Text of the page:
The Joseph Saveri Law Firm is investigating the effect on end-payors of an alleged anticompetitive scheme by drug manufacturer Merck & Co., Inc. to enhance and maintain its monopoly power in the market for rotavirus vaccines sold in the United States.

Through its investigation, the firm has learned that Merck may have engaged in an anticompetitive vaccine bundling scheme whereby Merck leveraged its monopoly power in multiple pediatric vaccine markets to maintain its monopoly power in the rotavirus vaccine market. Merck’s actions have allowed it to charge supracompetitive prices to purchasers of its rotavirus vaccines.

Merck is one of the world’s largest vaccines manufacturers and a leading manufacturer of vaccines in the United States. It is the sole United States manufacturer in the markets for multiple pediatric vaccines and the dominant seller in the rotavirus vaccine market, marketing its vaccine under the trade name RotaTeq. Its only competitor in that market is GlaxoSmithKline plc (“GSK”), which markets its rotavirus vaccine under the trade name Rotarix.

Merck was the only seller of rotavirus vaccine in the United States from 2006 until 2008, when GSK received approval to market Rotarix. Before the threat of competition from GSK, Merck had contracts that offered “bundled” discounts that would condition prices on loyalty to a bundle of Merck vaccines. In preparation for GSK’s introduction of a competing rotavirus vaccine, Merck added a condition to its contracts that required customers to buy all or nearly all of their pediatric rotavirus vaccines from Merck or face substantial price penalties on all other Merck vaccines. This new bundle (“Merck Bundle”) meant that any customer who wanted to buy Rotarix from GSK had to be willing to accept substantial penalties on any RotaTeq the customer buys and substantial penalties on all other Merck vaccines (including those for which there is no other supplier).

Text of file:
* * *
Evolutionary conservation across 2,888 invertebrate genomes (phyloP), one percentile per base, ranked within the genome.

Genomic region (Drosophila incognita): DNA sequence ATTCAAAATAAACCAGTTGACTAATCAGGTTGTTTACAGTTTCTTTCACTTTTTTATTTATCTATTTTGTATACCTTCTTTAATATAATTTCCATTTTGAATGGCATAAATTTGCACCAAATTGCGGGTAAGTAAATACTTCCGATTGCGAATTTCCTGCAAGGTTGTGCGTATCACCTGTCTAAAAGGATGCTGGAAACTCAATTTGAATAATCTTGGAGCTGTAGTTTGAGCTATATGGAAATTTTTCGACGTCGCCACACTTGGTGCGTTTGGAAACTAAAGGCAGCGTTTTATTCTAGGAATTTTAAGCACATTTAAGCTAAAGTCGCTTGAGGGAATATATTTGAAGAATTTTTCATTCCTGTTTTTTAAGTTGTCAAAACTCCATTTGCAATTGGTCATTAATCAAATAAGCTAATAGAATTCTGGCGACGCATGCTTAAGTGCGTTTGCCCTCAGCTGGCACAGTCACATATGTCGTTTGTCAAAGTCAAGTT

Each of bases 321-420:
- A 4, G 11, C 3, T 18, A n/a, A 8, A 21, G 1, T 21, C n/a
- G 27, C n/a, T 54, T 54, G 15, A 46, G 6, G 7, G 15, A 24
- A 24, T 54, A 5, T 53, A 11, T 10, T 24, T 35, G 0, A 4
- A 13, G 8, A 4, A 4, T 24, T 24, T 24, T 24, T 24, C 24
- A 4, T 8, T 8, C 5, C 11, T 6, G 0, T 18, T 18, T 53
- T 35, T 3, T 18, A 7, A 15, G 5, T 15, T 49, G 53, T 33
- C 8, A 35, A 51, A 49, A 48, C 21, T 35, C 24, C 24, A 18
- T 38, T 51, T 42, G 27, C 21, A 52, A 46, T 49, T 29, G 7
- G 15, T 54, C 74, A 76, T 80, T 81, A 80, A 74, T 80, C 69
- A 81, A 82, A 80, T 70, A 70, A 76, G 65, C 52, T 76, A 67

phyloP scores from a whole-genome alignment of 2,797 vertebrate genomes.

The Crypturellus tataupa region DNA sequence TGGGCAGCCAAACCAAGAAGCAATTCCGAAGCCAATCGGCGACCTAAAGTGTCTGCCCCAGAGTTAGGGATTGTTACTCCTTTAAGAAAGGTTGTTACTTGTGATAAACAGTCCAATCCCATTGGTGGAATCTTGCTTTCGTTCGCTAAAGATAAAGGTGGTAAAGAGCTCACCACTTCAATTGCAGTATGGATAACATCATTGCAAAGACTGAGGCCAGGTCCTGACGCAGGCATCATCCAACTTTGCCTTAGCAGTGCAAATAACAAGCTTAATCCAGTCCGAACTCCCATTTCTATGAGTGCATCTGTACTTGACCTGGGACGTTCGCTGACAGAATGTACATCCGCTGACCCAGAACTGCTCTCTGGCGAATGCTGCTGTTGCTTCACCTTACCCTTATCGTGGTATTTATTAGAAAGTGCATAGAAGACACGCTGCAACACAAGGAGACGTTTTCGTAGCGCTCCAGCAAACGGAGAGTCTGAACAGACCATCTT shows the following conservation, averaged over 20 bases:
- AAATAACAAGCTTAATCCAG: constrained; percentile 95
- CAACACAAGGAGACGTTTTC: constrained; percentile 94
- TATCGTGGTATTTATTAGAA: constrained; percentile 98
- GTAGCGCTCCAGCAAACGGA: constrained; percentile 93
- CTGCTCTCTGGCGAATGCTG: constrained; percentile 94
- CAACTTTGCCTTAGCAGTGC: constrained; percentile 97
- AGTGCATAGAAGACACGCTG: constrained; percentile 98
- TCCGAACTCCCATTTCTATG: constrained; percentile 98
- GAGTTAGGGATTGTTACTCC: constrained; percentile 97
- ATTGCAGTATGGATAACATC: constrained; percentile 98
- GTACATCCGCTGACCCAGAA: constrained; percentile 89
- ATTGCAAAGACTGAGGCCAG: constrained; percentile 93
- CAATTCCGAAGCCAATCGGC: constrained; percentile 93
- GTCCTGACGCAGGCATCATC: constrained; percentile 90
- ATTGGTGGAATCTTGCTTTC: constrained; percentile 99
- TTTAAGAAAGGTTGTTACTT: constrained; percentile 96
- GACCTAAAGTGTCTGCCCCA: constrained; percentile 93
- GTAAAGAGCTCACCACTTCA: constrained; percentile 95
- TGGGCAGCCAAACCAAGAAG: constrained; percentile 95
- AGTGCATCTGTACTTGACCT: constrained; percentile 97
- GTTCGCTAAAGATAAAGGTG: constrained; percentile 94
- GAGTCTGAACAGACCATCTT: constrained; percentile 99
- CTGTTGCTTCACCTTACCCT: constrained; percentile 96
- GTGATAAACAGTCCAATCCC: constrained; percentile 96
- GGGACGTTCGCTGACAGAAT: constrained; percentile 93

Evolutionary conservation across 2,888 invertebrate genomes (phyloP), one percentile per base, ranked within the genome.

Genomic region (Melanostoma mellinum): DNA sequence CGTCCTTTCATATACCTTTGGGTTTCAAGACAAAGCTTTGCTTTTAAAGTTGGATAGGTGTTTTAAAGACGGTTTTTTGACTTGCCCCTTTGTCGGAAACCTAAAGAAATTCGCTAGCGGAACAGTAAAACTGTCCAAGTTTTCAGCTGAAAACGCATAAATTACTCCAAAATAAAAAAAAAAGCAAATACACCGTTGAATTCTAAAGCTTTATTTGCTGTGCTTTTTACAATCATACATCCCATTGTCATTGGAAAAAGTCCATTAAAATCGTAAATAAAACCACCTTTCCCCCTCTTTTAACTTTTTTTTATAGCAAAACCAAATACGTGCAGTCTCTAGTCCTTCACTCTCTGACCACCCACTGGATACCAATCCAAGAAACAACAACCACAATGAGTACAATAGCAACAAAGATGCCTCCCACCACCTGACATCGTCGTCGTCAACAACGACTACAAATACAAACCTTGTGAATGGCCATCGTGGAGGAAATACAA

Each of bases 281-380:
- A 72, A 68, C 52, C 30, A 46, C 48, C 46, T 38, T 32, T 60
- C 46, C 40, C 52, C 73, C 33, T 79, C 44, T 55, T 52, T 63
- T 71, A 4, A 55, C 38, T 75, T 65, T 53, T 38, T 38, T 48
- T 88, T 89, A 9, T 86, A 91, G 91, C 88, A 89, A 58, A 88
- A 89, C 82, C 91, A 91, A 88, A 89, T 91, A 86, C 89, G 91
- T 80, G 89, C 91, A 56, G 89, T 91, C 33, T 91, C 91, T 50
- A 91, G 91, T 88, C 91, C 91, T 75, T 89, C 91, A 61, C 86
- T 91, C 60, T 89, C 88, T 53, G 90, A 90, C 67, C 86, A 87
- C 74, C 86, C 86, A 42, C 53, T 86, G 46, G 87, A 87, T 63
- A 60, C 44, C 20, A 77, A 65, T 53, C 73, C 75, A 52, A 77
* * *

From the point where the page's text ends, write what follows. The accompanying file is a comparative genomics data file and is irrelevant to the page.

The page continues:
The Merck Bundle substantially forecloses the rotavirus vaccine market to GSK (and other potential competitors), resulting in artificially-inflated prices across the rotavirus vaccine market. Thus, instead of decreasing the price of RotaTeq when GSK entered the market—the normal result from competitive entry into a monopoly market—Merck has maintained and increased the price of RotaTeq. As a result, consumers are paying artificially inflated prices for rotavirus vaccines.

Please contact the firm if:

  • You purchased RotaTeq in the past four years;
  • You provided reimbursements for RotaTeq purchased by your members or insureds in the past four years;
  • Or you would like to learn more about this investigation.

Any information you provide will be kept strictly confidential as provided by law.